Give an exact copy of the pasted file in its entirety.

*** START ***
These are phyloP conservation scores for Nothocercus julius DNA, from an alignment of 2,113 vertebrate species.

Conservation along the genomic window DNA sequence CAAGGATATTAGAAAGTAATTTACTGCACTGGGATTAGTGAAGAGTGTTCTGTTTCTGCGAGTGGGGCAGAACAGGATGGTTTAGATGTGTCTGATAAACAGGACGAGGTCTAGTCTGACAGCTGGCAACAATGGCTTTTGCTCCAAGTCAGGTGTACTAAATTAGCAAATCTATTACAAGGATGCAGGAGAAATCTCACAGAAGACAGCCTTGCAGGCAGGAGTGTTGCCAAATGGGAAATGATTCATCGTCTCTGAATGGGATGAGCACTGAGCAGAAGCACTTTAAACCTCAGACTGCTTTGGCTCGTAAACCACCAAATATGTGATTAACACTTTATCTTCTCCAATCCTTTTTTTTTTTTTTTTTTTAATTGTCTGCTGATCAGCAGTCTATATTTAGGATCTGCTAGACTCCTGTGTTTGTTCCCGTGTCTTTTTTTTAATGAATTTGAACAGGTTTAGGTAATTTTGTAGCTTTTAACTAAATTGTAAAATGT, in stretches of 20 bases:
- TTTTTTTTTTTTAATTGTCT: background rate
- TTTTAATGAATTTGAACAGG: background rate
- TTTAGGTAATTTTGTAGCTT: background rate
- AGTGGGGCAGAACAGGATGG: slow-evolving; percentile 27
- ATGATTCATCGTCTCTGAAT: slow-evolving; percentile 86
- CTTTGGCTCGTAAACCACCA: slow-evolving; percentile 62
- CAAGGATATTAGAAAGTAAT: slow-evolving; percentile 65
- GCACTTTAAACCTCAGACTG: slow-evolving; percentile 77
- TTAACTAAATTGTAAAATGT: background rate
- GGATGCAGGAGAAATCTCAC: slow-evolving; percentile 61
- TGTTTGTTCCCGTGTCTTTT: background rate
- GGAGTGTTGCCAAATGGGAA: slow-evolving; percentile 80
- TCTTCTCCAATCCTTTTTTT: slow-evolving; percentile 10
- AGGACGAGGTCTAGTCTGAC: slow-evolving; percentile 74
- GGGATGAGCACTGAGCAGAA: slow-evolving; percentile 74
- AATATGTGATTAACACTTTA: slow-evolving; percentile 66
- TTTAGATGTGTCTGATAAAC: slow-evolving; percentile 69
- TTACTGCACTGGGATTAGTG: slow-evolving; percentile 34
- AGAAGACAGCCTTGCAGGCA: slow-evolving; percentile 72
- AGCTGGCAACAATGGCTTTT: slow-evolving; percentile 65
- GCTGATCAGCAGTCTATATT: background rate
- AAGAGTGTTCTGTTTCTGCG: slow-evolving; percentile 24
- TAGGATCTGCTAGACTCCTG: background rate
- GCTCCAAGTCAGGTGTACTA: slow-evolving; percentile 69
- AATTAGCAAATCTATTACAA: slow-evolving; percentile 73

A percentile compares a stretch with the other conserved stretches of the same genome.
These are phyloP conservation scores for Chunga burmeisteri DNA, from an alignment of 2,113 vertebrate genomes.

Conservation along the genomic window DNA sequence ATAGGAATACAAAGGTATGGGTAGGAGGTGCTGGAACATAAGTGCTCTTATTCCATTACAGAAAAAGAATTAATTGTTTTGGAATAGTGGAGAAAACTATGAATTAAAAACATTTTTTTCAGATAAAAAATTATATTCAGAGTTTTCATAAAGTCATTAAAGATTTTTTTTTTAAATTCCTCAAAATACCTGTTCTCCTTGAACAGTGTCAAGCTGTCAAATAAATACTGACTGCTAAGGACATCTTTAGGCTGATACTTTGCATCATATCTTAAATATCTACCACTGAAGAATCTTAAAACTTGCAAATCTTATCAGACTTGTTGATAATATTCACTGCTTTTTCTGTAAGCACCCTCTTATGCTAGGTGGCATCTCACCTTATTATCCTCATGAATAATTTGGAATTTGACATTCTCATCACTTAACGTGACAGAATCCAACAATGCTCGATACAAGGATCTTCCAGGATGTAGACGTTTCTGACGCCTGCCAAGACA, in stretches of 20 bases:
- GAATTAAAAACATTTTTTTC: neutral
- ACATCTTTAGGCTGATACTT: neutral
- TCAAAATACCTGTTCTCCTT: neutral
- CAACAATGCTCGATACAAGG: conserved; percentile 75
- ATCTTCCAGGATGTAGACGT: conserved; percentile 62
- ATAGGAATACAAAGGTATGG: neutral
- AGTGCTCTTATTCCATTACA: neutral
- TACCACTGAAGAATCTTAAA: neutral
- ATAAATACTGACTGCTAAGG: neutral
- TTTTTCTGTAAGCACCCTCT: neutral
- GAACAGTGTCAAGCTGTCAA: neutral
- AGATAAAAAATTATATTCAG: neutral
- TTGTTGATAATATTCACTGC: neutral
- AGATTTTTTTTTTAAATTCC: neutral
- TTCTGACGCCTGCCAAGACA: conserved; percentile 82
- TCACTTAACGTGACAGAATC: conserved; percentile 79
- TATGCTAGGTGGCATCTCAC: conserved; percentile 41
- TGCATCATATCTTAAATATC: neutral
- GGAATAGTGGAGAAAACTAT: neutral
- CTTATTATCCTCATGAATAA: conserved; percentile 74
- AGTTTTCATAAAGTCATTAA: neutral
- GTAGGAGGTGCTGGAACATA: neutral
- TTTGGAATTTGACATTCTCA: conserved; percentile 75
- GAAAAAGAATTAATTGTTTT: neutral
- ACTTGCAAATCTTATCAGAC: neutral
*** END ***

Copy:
These are phyloP conservation scores for Nothocercus julius DNA, from an alignment of 2,113 vertebrate species.

Conservation along the genomic window DNA sequence CAAGGATATTAGAAAGTAATTTACTGCACTGGGATTAGTGAAGAGTGTTCTGTTTCTGCGAGTGGGGCAGAACAGGATGGTTTAGATGTGTCTGATAAACAGGACGAGGTCTAGTCTGACAGCTGGCAACAATGGCTTTTGCTCCAAGTCAGGTGTACTAAATTAGCAAATCTATTACAAGGATGCAGGAGAAATCTCACAGAAGACAGCCTTGCAGGCAGGAGTGTTGCCAAATGGGAAATGATTCATCGTCTCTGAATGGGATGAGCACTGAGCAGAAGCACTTTAAACCTCAGACTGCTTTGGCTCGTAAACCACCAAATATGTGATTAACACTTTATCTTCTCCAATCCTTTTTTTTTTTTTTTTTTTAATTGTCTGCTGATCAGCAGTCTATATTTAGGATCTGCTAGACTCCTGTGTTTGTTCCCGTGTCTTTTTTTTAATGAATTTGAACAGGTTTAGGTAATTTTGTAGCTTTTAACTAAATTGTAAAATGT, in stretches of 20 bases:
- TTTTTTTTTTTTAATTGTCT: background rate
- TTTTAATGAATTTGAACAGG: background rate
- TTTAGGTAATTTTGTAGCTT: background rate
- AGTGGGGCAGAACAGGATGG: slow-evolving; percentile 27
- ATGATTCATCGTCTCTGAAT: slow-evolving; percentile 86
- CTTTGGCTCGTAAACCACCA: slow-evolving; percentile 62
- CAAGGATATTAGAAAGTAAT: slow-evolving; percentile 65
- GCACTTTAAACCTCAGACTG: slow-evolving; percentile 77
- TTAACTAAATTGTAAAATGT: background rate
- GGATGCAGGAGAAATCTCAC: slow-evolving; percentile 61
- TGTTTGTTCCCGTGTCTTTT: background rate
- GGAGTGTTGCCAAATGGGAA: slow-evolving; percentile 80
- TCTTCTCCAATCCTTTTTTT: slow-evolving; percentile 10
- AGGACGAGGTCTAGTCTGAC: slow-evolving; percentile 74
- GGGATGAGCACTGAGCAGAA: slow-evolving; percentile 74
- AATATGTGATTAACACTTTA: slow-evolving; percentile 66
- TTTAGATGTGTCTGATAAAC: slow-evolving; percentile 69
- TTACTGCACTGGGATTAGTG: slow-evolving; percentile 34
- AGAAGACAGCCTTGCAGGCA: slow-evolving; percentile 72
- AGCTGGCAACAATGGCTTTT: slow-evolving; percentile 65
- GCTGATCAGCAGTCTATATT: background rate
- AAGAGTGTTCTGTTTCTGCG: slow-evolving; percentile 24
- TAGGATCTGCTAGACTCCTG: background rate
- GCTCCAAGTCAGGTGTACTA: slow-evolving; percentile 69
- AATTAGCAAATCTATTACAA: slow-evolving; percentile 73

A percentile compares a stretch with the other conserved stretches of the same genome.
These are phyloP conservation scores for Chunga burmeisteri DNA, from an alignment of 2,113 vertebrate genomes.

Conservation along the genomic window DNA sequence ATAGGAATACAAAGGTATGGGTAGGAGGTGCTGGAACATAAGTGCTCTTATTCCATTACAGAAAAAGAATTAATTGTTTTGGAATAGTGGAGAAAACTATGAATTAAAAACATTTTTTTCAGATAAAAAATTATATTCAGAGTTTTCATAAAGTCATTAAAGATTTTTTTTTTAAATTCCTCAAAATACCTGTTCTCCTTGAACAGTGTCAAGCTGTCAAATAAATACTGACTGCTAAGGACATCTTTAGGCTGATACTTTGCATCATATCTTAAATATCTACCACTGAAGAATCTTAAAACTTGCAAATCTTATCAGACTTGTTGATAATATTCACTGCTTTTTCTGTAAGCACCCTCTTATGCTAGGTGGCATCTCACCTTATTATCCTCATGAATAATTTGGAATTTGACATTCTCATCACTTAACGTGACAGAATCCAACAATGCTCGATACAAGGATCTTCCAGGATGTAGACGTTTCTGACGCCTGCCAAGACA, in stretches of 20 bases:
- GAATTAAAAACATTTTTTTC: neutral
- ACATCTTTAGGCTGATACTT: neutral
- TCAAAATACCTGTTCTCCTT: neutral
- CAACAATGCTCGATACAAGG: conserved; percentile 75
- ATCTTCCAGGATGTAGACGT: conserved; percentile 62
- ATAGGAATACAAAGGTATGG: neutral
- AGTGCTCTTATTCCATTACA: neutral
- TACCACTGAAGAATCTTAAA: neutral
- ATAAATACTGACTGCTAAGG: neutral
- TTTTTCTGTAAGCACCCTCT: neutral
- GAACAGTGTCAAGCTGTCAA: neutral
- AGATAAAAAATTATATTCAG: neutral
- TTGTTGATAATATTCACTGC: neutral
- AGATTTTTTTTTTAAATTCC: neutral
- TTCTGACGCCTGCCAAGACA: conserved; percentile 82
- TCACTTAACGTGACAGAATC: conserved; percentile 79
- TATGCTAGGTGGCATCTCAC: conserved; percentile 41
- TGCATCATATCTTAAATATC: neutral
- GGAATAGTGGAGAAAACTAT: neutral
- CTTATTATCCTCATGAATAA: conserved; percentile 74
- AGTTTTCATAAAGTCATTAA: neutral
- GTAGGAGGTGCTGGAACATA: neutral
- TTTGGAATTTGACATTCTCA: conserved; percentile 75
- GAAAAAGAATTAATTGTTTT: neutral
- ACTTGCAAATCTTATCAGAC: neutral